Burberry becomes the latest to face China’s heat over Xinjiang labor allegations

By Amirtha P S, Trainee Reporter
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The British fashion house Burberry has become the first luxury brand to confront the Chinese resentment over the Western allegations of abuses in Xinjiang.

A campaign that started against H&M and Nike has now reached Burberry and the luxury brand has now lost its Chinese ambassador and hallmark tartan design was removed from a popular video game.

China sanctioned organizations and individuals in the UK over what it called “lies and disinformation” about Xinjiang, days after Britain imposed sanctions for alleged human rights abuses in the western Chinese region.

Burberry is a member of the Better Cotton Initiative, a non-profit group that promotes sustainable cotton production, which last year stated that it was suspending its approval of cotton sourced from Xinjiang, citing human rights concerns.

Chinese actress Zhou Dongyu terminated her contract with Burberry as the brand’s ambassador, blaming that the fashion house has not clearly and publicly stated its stance on cotton from Xinjiang.

Chinese tech giant Tencent also halted its partnership with Burberry and removed its iconic tartan design clothes from the extremely popular video game “Honor of Kings”, according to a post on the game’s official Weibo account, which won praise from China’s netizens.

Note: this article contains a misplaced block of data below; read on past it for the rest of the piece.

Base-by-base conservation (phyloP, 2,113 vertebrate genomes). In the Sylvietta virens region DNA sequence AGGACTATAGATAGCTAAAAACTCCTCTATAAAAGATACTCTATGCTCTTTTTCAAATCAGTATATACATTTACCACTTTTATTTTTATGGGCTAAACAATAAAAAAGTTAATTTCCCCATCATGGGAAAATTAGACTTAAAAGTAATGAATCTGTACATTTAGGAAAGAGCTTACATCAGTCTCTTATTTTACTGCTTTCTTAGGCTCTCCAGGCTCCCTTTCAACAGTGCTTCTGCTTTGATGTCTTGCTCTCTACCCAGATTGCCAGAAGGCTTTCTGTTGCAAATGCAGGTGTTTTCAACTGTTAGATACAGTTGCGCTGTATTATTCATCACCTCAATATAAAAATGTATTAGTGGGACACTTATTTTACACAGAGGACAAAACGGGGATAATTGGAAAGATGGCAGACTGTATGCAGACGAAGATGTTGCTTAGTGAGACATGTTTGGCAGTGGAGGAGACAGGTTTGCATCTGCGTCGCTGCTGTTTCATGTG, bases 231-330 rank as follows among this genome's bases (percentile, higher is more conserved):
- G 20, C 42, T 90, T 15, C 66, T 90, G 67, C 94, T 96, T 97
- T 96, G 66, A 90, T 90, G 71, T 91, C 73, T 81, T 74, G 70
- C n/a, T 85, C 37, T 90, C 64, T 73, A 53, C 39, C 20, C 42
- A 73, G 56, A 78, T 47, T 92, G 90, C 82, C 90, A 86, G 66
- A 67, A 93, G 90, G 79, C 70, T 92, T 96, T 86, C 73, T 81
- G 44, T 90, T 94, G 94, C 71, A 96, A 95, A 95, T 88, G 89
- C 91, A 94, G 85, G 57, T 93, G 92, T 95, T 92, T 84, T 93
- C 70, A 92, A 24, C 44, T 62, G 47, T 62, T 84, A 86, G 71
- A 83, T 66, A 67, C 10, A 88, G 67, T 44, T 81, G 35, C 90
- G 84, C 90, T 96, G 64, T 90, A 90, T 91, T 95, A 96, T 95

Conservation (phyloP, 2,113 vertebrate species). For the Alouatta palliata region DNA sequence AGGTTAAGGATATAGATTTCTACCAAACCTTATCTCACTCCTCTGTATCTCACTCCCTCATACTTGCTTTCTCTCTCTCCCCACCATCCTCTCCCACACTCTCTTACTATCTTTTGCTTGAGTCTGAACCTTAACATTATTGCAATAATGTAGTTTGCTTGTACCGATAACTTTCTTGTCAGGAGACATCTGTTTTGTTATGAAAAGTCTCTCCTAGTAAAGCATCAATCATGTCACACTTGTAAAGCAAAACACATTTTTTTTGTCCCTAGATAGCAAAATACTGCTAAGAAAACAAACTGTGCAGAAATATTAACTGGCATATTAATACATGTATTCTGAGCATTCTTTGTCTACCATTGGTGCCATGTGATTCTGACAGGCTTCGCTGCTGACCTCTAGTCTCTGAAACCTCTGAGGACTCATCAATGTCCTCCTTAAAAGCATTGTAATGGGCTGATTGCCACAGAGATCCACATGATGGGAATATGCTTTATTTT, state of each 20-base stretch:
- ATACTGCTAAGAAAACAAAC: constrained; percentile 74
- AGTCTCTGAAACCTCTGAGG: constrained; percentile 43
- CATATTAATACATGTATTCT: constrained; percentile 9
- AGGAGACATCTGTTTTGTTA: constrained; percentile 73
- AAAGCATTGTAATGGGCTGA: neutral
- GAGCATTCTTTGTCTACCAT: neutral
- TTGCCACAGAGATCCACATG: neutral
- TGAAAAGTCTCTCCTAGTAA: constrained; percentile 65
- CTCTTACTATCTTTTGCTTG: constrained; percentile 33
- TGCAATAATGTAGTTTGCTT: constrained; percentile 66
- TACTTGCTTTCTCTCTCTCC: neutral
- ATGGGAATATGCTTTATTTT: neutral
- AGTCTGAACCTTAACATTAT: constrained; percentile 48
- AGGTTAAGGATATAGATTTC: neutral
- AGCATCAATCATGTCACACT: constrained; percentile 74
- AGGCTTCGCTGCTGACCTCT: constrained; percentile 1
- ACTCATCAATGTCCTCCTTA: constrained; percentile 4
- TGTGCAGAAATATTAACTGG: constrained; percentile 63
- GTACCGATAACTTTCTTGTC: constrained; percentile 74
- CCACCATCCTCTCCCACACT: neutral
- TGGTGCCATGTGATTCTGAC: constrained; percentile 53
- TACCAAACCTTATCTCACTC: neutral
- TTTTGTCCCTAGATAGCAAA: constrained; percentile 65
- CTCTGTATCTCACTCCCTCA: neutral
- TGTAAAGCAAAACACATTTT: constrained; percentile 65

The backlash, particularly in social and traditional media, has also affected mass-market brands like H&M, Adidas and Nike which have previously expressed critical views on labor conditions in Xinjiang, China’s biggest cotton-producing region.

China is accused of committing serious human rights violations against a minority community in Xinjiang. Activists and UN rights experts have blamed the country for using mass detainment, torture, forced labor and sterilization. Meanwhile, China denied these claims and stated its actions in the region are necessary to counter extremism.

In November, Burberry stated that it did not have any operations in Xinjiang or work with any suppliers based there, adding that it did not support any form of slavery among its suppliers, including forced, bonded or involuntary prison labor.

The China National Textile and Apparel Council in a statement urged international brands to stop their “wrong behavior”, including the exclusion of cotton from Xinjiang in their supply chain, out of respect for customers in the country.

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